IOWA CITY — James Vandenberg has faced down something far more daunting than a new playbook.
The Iowa quarterback and pre-physical therapy major who’s harboring medical school hopes took organic chemistry II last fall. One of the stated goals of that class is to help students understand the physical and chemical properties of aromatic compounds, carbonyl compounds, carboxylic acid derivatives, amines, and selected di-and polyfunctional organic compounds.
It probably sounds harder than it is (no, it doesn’t and can’t possibly).
This spring, Vandenberg put offensive coordinator Greg Davis’ new offense through the spectroscopy (organic chemistry term) and believes he can translate it.
“He really has worked hard at it, that’s including spring break,” Iowa coach Kirk Ferentz said. “I know he knocked on Greg’s door during that time. I don’t know if he was here the entire week, but I know he was in and out of the building a couple of times. He’s going into his senior year. He wants to be good. He’s always been built that way.
“It’s a new challenge for him and he’s one of those guys who really relishes challenges, whether it’s academically or football. That’s part of the reason why he’s a good quarterback. You hope quarterbacks are built that way.”
Vandenberg is just one of three fifth-year seniors in this offense, which is undergoing a considerable overhaul, in the passing game, surely, and in tempo and approach, potentially. Spring had the Hawkeyes in a hurry-up, no-huddle mode at times. Running backs activated in the passing game. Tight ends lined up in the slot. There was more single running back than we’re used to with Iowa.
Who knows what the final product will look like on Sept. 1 against Northern Illinois at Soldier Field, but Vandenberg isn’t flinching. He feels the Hawkeyes’ offense is on schedule, considering the freshly minted playbook and inexperience.
“I don’t think I’m nervous, I think I understand the personnel we have,” Vandenberg said. “We have a lot of guys who really want to do well, but they’re just young. Mistakes are going to come with those guys. It’s something where I might get on them a little bit, but I totally understand what they’re going through. Their heads are spinning a little bit.”
Two players who could make this a lot easier are junior tight end C.J. Fiedorowicz and sophomore wide receiver Kevonte Martin-Manley. If Iowa’s offense is going to go, they could have a big say and they’re relatively new performers.
Fiedorowicz saw mostly special teams two years ago as a true freshman and caught 16 passes last season. Now, he’s been touted as a major contributor by Ferentz and Davis, nonetheless. Martin-Manley caught 30 passes as a redshirt freshman last season.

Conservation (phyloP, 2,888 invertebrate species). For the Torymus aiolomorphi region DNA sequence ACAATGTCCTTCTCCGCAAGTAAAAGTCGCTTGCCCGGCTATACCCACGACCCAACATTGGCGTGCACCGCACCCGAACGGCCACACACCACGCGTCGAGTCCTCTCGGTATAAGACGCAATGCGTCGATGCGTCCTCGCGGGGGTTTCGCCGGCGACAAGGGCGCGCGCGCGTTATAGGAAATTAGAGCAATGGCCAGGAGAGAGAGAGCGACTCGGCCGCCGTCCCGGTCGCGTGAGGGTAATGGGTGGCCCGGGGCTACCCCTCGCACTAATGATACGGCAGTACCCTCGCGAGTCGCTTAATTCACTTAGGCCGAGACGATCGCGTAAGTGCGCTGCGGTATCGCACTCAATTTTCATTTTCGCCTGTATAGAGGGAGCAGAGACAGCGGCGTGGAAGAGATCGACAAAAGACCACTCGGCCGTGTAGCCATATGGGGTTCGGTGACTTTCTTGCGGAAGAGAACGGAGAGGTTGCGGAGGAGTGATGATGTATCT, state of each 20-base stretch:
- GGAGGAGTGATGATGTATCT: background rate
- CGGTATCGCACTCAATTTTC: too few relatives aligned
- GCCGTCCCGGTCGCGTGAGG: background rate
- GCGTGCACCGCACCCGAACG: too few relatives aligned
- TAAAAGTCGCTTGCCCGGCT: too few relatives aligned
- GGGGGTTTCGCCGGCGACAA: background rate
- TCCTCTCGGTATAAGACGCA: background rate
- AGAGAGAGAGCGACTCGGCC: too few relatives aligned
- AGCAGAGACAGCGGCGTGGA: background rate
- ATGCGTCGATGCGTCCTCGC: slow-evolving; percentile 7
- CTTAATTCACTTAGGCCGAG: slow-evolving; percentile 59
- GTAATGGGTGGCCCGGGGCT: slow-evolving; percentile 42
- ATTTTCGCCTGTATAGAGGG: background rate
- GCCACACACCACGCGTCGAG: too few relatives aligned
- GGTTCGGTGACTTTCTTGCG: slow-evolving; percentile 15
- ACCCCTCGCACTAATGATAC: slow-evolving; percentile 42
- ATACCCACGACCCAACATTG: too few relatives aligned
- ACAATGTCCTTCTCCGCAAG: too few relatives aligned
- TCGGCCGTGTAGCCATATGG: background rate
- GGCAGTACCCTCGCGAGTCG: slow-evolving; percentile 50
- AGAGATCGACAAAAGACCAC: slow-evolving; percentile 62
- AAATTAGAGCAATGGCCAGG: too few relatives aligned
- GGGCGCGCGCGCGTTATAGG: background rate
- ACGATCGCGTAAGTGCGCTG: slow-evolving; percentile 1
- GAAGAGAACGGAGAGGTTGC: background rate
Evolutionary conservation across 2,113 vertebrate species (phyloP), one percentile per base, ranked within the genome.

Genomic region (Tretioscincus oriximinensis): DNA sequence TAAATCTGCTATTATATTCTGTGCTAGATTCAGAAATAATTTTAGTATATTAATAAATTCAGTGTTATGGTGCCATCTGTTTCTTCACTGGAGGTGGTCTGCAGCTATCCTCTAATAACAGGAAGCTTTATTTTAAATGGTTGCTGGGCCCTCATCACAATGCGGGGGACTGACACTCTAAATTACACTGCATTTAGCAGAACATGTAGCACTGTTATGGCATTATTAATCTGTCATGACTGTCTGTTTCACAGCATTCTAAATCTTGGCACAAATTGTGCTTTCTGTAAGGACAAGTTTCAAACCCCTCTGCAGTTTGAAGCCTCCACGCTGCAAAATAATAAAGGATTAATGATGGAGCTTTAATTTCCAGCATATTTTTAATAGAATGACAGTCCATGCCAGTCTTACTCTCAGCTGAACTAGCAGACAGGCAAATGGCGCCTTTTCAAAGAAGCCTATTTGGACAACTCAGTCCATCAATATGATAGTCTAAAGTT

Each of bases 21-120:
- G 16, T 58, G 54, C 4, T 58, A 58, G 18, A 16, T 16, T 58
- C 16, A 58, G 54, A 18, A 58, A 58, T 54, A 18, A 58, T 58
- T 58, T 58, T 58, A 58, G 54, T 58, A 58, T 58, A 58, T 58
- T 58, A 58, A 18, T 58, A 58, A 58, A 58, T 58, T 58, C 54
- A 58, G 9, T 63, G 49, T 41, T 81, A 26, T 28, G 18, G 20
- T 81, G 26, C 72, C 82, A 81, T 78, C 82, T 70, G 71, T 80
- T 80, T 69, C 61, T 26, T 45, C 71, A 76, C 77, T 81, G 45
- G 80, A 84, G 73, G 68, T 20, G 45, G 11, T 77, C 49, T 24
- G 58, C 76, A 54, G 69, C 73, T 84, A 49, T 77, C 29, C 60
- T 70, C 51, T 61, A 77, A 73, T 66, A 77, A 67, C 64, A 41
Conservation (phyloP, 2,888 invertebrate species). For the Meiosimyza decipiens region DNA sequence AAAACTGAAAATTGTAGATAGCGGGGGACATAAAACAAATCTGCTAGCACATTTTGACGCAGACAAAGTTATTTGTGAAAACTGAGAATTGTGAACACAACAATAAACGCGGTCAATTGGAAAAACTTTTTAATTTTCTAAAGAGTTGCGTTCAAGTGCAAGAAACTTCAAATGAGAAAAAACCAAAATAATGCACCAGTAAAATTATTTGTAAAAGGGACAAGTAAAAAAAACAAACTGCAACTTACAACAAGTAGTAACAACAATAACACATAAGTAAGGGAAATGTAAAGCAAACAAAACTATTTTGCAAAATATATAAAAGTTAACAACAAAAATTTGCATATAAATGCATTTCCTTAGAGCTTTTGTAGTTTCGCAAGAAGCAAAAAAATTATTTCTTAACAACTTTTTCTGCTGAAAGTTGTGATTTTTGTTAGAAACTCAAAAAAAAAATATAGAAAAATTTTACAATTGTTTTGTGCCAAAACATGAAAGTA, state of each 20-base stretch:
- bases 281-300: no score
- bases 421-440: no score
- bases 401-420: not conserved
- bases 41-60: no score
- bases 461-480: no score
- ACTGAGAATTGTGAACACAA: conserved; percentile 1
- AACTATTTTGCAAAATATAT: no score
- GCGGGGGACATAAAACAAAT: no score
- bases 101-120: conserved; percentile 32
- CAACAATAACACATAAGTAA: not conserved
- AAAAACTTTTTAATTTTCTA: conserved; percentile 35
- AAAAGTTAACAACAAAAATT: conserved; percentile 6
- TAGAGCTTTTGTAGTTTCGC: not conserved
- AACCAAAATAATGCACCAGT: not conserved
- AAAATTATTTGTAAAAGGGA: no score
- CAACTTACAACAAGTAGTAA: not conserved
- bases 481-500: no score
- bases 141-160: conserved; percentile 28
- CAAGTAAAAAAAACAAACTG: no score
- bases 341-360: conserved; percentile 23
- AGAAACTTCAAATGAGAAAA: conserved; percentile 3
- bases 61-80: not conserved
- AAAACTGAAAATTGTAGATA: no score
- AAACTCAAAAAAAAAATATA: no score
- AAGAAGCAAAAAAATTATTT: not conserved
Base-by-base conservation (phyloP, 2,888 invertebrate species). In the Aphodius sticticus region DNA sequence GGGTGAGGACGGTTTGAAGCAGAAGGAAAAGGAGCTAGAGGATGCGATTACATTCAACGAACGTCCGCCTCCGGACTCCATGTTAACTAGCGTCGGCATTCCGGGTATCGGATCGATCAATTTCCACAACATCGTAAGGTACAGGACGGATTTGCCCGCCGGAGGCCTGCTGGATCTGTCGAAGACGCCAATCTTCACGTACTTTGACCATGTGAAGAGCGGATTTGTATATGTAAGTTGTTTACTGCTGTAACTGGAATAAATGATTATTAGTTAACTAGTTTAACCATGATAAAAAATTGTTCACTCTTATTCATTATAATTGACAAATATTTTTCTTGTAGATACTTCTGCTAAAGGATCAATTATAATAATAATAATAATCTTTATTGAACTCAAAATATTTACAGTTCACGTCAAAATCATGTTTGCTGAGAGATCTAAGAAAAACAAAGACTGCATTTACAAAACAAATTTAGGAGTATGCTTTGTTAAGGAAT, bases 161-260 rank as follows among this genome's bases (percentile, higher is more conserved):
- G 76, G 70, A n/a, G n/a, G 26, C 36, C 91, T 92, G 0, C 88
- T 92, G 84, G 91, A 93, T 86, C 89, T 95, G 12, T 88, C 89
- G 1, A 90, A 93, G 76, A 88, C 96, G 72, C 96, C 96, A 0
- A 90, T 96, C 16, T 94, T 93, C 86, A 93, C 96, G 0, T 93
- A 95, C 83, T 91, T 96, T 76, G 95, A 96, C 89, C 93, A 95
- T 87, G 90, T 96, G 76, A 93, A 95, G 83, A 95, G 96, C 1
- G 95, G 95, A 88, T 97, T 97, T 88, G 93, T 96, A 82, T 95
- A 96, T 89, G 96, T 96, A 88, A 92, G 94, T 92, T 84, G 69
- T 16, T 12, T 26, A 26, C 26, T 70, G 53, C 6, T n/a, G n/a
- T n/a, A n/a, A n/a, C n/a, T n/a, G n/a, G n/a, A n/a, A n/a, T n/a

So far, they like what they’ve seen.
“I have a little more freedom now,” Martin-Manley said. “I get to read defenses a little bit. That’s the biggest change. It allows us to open up a little bit and hopefully catch more balls this season.”
Dig a little deeper with Iowa’s skill positions and they get younger. No. 3 receiver, which will come with a higher profile apparently, will be young and inexperienced. Senior wide receiver Keenan Davis, who caught 50 passes last season, will have his first and only shot at the No. 1. He also missed some spring with an undisclosed injury. Tight end will be new after Fiedorowicz and senior Zach Derby.
You know about running back. That’ll either be a true sophomore (Damon Bullock), redshirt sophomore (De’Andre Johnson) or incoming freshmen (Greg Garmon, Barkley Hill).
Pair that relative inexperience with three new starters on the O-line, and yes, Iowa is fresh-faced on offense.
“They were young in our old offense. Now, they’re really young in our new offense,” Vandenberg said. “That’s something that comes with being a younger team and having younger skill guys, but for the most part, they’ve been extremely upbeat and positive. They’ve corrected most of their mistakes and that’s the best you can ask for.”
Vandenberg picked up on this early. That’s why his spring break was spent partying with Greg Davis in the Iowa football complex.
Someone will need to have all the answers and it better be the fifth-year senior QB.
“I feel like it was a lot easier transition for me than I could’ve imagined,” Vandenberg said. “Now, it’s getting to where I can get myself out of a bad situation and into a good play. A lot of it is having seen so many looks that you know what’s good and what’s bad.”
Your quarterback has tackled organic chemistry II. No one blitzes in a lecture hall, but grey matter is never a bad foundation.
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